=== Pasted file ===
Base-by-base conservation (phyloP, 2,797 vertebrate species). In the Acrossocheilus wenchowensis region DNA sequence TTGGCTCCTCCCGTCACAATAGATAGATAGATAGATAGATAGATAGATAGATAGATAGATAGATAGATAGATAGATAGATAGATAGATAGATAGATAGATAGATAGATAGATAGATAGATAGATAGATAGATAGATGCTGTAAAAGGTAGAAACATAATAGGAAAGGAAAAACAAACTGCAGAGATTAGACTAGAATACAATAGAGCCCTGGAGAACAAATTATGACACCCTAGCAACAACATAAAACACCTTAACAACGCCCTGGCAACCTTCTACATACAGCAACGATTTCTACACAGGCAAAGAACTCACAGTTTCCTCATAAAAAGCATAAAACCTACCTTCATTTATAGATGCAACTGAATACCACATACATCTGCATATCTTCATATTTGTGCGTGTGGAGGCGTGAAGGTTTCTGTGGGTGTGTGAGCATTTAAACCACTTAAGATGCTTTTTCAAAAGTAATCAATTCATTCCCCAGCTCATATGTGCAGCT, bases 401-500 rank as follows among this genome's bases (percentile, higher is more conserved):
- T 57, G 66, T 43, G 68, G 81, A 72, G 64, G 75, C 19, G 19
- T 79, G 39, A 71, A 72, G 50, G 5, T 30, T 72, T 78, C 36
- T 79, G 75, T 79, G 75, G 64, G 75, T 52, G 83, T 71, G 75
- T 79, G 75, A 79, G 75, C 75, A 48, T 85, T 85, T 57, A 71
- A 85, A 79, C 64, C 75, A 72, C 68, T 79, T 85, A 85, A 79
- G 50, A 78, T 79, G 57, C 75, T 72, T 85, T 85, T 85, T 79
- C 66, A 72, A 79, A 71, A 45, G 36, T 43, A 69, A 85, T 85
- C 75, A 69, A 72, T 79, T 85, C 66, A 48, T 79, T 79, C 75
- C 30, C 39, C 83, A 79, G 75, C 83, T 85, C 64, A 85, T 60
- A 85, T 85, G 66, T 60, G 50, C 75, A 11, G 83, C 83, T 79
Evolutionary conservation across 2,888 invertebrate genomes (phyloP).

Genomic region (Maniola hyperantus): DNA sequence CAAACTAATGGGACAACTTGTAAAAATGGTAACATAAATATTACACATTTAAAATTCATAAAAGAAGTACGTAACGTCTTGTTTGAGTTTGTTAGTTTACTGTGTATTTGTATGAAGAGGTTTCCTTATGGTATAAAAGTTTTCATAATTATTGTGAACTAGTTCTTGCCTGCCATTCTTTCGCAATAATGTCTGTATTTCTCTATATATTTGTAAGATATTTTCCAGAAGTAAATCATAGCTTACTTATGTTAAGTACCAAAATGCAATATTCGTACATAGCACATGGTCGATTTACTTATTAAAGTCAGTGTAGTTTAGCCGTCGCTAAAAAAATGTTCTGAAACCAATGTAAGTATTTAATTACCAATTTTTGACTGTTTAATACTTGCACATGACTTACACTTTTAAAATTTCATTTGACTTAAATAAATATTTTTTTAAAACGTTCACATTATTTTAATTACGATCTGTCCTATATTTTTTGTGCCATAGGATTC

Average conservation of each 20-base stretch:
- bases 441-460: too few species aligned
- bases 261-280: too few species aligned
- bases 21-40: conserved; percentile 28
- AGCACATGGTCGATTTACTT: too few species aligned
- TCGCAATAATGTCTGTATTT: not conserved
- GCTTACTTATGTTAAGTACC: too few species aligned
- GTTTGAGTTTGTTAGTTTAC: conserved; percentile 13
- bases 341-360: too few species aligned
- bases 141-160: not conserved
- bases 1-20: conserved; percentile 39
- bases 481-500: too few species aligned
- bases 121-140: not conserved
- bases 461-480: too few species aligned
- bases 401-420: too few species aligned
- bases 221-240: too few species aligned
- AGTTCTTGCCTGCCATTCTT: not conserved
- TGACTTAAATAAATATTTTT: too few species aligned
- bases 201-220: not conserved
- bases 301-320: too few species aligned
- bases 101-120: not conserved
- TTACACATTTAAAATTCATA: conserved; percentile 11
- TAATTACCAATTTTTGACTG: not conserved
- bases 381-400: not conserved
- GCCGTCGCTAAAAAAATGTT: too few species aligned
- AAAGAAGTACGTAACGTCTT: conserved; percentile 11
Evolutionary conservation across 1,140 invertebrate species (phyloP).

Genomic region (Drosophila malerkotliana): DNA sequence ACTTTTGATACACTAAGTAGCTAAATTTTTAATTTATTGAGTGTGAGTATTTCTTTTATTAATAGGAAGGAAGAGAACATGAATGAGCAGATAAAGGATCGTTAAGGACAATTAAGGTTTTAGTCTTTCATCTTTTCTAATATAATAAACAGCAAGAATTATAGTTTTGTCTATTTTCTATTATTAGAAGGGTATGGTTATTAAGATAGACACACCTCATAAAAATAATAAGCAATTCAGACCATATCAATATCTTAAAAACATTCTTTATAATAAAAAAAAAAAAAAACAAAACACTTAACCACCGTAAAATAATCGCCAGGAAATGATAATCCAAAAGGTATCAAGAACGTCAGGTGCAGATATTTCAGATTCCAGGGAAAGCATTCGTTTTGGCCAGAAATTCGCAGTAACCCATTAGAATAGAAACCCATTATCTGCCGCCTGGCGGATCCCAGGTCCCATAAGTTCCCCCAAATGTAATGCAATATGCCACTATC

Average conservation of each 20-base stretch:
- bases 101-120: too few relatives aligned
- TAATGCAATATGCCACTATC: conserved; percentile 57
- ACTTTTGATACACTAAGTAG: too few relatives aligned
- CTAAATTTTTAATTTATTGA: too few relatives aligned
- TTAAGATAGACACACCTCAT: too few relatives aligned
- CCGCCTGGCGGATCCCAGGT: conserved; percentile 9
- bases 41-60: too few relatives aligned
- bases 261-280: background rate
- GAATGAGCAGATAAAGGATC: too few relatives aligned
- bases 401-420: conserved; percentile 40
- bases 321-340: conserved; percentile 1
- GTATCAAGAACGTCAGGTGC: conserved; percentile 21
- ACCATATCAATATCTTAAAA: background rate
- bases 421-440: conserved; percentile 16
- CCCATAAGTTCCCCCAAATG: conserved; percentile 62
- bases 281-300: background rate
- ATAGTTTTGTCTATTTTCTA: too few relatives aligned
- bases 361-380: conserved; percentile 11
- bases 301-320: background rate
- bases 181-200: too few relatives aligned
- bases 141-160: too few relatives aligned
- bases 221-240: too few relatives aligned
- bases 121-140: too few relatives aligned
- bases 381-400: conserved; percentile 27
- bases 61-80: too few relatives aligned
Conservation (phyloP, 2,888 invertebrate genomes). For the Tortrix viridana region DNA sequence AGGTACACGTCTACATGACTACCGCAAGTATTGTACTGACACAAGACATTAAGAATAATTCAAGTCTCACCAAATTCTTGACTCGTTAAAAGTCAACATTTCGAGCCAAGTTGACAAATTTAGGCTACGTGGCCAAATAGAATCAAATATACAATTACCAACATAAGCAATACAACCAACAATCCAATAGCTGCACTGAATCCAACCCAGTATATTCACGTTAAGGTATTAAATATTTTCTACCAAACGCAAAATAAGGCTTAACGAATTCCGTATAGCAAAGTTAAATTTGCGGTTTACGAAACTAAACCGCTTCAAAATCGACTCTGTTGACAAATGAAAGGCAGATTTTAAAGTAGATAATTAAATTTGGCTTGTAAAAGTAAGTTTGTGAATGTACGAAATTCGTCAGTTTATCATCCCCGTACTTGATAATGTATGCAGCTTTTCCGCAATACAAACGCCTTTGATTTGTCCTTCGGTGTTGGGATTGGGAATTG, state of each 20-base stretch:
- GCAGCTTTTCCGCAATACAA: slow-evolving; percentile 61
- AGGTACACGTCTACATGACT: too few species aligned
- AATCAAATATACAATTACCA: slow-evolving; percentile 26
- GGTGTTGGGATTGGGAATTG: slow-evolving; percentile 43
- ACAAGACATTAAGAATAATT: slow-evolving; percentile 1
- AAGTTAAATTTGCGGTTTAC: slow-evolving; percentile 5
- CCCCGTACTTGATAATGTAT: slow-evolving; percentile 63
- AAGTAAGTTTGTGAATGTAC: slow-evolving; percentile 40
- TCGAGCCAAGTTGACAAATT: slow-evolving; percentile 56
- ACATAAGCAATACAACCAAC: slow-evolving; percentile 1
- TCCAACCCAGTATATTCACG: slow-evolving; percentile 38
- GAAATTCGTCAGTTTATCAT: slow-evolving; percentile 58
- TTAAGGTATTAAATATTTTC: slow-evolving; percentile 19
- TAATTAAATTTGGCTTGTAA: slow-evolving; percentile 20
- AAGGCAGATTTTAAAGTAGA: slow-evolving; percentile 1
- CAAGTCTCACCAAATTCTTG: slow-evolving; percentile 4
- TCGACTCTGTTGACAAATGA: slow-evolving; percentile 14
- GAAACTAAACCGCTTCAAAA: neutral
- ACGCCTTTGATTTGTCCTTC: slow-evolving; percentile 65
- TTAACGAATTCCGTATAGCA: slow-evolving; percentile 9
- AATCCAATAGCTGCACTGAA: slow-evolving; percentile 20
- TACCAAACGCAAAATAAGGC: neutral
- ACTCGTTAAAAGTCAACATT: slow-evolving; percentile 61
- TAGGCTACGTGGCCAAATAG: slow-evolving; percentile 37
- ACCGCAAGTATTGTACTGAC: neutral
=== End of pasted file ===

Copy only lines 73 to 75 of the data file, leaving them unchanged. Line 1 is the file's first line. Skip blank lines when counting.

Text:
- ACAAGACATTAAGAATAATT: slow-evolving; percentile 1
- AAGTTAAATTTGCGGTTTAC: slow-evolving; percentile 5
- CCCCGTACTTGATAATGTAT: slow-evolving; percentile 63